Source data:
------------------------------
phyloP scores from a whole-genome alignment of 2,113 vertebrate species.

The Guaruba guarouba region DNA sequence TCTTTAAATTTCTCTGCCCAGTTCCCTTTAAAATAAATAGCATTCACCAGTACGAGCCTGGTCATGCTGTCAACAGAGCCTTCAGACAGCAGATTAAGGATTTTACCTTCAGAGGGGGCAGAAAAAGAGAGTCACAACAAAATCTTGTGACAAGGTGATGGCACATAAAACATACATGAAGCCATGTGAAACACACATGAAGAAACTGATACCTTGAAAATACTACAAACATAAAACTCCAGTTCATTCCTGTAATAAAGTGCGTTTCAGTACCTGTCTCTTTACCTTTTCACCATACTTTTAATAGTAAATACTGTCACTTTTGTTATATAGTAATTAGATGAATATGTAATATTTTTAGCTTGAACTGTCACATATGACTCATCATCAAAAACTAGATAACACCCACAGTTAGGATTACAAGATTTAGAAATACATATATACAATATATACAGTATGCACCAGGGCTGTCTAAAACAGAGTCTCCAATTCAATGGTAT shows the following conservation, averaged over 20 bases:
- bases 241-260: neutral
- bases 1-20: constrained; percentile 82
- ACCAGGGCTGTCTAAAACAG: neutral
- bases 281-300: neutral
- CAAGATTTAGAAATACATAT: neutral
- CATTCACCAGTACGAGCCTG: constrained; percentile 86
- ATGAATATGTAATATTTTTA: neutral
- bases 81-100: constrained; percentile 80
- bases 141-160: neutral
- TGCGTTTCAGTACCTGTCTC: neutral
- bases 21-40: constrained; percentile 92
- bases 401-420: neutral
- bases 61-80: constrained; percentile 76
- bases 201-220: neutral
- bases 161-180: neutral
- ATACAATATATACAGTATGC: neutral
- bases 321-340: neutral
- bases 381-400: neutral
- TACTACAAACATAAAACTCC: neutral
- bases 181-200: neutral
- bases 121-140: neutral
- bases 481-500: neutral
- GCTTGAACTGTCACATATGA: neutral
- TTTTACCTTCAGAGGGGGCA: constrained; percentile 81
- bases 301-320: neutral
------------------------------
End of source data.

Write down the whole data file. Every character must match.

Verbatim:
phyloP scores from a whole-genome alignment of 2,113 vertebrate species.

The Guaruba guarouba region DNA sequence TCTTTAAATTTCTCTGCCCAGTTCCCTTTAAAATAAATAGCATTCACCAGTACGAGCCTGGTCATGCTGTCAACAGAGCCTTCAGACAGCAGATTAAGGATTTTACCTTCAGAGGGGGCAGAAAAAGAGAGTCACAACAAAATCTTGTGACAAGGTGATGGCACATAAAACATACATGAAGCCATGTGAAACACACATGAAGAAACTGATACCTTGAAAATACTACAAACATAAAACTCCAGTTCATTCCTGTAATAAAGTGCGTTTCAGTACCTGTCTCTTTACCTTTTCACCATACTTTTAATAGTAAATACTGTCACTTTTGTTATATAGTAATTAGATGAATATGTAATATTTTTAGCTTGAACTGTCACATATGACTCATCATCAAAAACTAGATAACACCCACAGTTAGGATTACAAGATTTAGAAATACATATATACAATATATACAGTATGCACCAGGGCTGTCTAAAACAGAGTCTCCAATTCAATGGTAT shows the following conservation, averaged over 20 bases:
- bases 241-260: neutral
- bases 1-20: constrained; percentile 82
- ACCAGGGCTGTCTAAAACAG: neutral
- bases 281-300: neutral
- CAAGATTTAGAAATACATAT: neutral
- CATTCACCAGTACGAGCCTG: constrained; percentile 86
- ATGAATATGTAATATTTTTA: neutral
- bases 81-100: constrained; percentile 80
- bases 141-160: neutral
- TGCGTTTCAGTACCTGTCTC: neutral
- bases 21-40: constrained; percentile 92
- bases 401-420: neutral
- bases 61-80: constrained; percentile 76
- bases 201-220: neutral
- bases 161-180: neutral
- ATACAATATATACAGTATGC: neutral
- bases 321-340: neutral
- bases 381-400: neutral
- TACTACAAACATAAAACTCC: neutral
- bases 181-200: neutral
- bases 121-140: neutral
- bases 481-500: neutral
- GCTTGAACTGTCACATATGA: neutral
- TTTTACCTTCAGAGGGGGCA: constrained; percentile 81
- bases 301-320: neutral